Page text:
7. RailRon

    RailRon Active Member

    Thanks Brakie for telling us a story about the human side of railroading. After all, railroads are not only technology and engineering, there are railroaders, too! And there are lots of real characters among them!

    Keep your stories coming! I'm sure you have more to tell. :thumb:

  8. spitfire

    spitfire Active Member

    Great story Brakie! Howcome I've never read anything about this in Trackplanning For Realistic Operations? :D :D :D :D :D :D

  9. zeeglen

    zeeglen Member

    Luvvit! Keep 'em coming pleeze!
  10. zeeglen

    zeeglen Member

    Here's two engineers in their orange hunting jackets with their trains parked while they hunt for moose. look carefully, Mr. Moose is hiding behind a bush; he's going to get them b4 they get him!

    Attached Files:

  11. RailRon

    RailRon Active Member

    Glen, great scene! ;) :) :cool: :thumb:

    The GN main line dispatcher will be hopping mad this morning! :D :D :D

  12. Sir_Prize

    Sir_Prize Member

    Great story Brakie! Great picture Zeeglen!

    As long as they didn't block a crossing; like some fella's did
    according another Board. Apparently some crew stopped for
    lunch in deep snow. Where they stopped blocked a housing
    development. Somebody couldn't get the Meds.... Crew arrested.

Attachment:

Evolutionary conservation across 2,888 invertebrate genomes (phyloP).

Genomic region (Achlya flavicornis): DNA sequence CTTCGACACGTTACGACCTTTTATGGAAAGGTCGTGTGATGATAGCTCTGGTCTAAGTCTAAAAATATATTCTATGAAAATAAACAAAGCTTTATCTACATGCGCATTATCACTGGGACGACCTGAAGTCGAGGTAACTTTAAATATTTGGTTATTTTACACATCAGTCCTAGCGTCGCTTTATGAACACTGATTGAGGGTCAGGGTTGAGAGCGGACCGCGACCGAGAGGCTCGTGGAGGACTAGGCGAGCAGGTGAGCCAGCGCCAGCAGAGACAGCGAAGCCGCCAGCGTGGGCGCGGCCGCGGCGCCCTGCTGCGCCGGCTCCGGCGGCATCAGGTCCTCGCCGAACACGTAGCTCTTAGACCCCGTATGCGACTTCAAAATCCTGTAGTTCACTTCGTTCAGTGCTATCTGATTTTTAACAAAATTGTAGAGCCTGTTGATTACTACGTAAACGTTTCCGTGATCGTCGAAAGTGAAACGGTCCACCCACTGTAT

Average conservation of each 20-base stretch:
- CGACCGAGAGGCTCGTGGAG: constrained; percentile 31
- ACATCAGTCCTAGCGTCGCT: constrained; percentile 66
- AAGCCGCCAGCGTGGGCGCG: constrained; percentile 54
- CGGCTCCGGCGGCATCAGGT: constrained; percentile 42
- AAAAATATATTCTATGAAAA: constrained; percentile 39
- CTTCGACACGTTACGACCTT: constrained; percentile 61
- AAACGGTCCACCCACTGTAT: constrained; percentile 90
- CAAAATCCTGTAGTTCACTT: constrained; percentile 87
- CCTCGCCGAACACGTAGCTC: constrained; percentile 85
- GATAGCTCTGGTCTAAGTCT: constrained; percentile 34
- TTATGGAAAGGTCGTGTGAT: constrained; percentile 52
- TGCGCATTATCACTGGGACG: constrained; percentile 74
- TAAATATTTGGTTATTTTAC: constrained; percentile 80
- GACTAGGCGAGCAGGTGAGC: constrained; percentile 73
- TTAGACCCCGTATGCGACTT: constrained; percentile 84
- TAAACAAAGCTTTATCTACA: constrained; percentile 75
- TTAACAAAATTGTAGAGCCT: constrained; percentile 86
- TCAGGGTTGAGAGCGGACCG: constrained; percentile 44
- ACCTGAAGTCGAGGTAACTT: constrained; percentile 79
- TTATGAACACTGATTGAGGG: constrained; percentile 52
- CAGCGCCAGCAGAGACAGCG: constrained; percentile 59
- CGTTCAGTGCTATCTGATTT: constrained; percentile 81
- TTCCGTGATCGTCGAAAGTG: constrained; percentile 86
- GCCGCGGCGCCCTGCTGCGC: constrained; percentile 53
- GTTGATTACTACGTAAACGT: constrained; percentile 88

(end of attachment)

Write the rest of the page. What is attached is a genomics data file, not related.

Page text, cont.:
13. zeeglen

    zeeglen Member

    Thanks, this is a Z scale scene done a while back; seemed to fit nicely with Brakie's/Tileguy's stories. Mr Moose is really a N scale deer with a new paint job.
  14. TR-Flyer

    TR-Flyer Member

    Little tid bit from the C&IM. Overlooking the trackage on a steep grade near Oakford Illinois is the gravesite of pioneer settler William F. Henning who died in 1874. During his term in office C&IM President Fred Schrader had track crews maintain the gravesite.

    Don't think a "board of directors" would'uv done that.

  15. castlerock

    castlerock New Member

    Brakie from 69 to 78 I ran into a lot of old timers that pulled all types of stuff I worked out of the C&O burnham Ill yard one winter and the conductor road the Eng. at night to shoot rabbits off the front of the old GP9 A hour run used to take about 3 1/2 hrs I sat in the crummy not knowing why we where always stopping and that startup again. Tell one day he asked if i ate rabbit. after that we took turns working the head end.
  16. Greg Elems

    Greg Elems Member

    Brakie, great story. Reminds me of the summer I was rear brakeman on the Tidewater Southern out of Modesto. We ran through peach orchards, corn fields and tomato fields. We would switch Procter and Gamble in the afternoon. To get to the plant we had to wind our way through a peach orchard with some especially tasty peaches. We serviced a melon shed in Turlock. If we waited for the last car to get loaded and secured before we gave them a switch, the crew usually ended up with 3 or 4 honey dew melons each. Those were the days, and the caboose ice box usually had a fair selection of local goods. Today the local still works there, but it is an RCL operation and the orchards, melon sheds are sadly gone due to urban growth. The caboose is no longer needed either. :(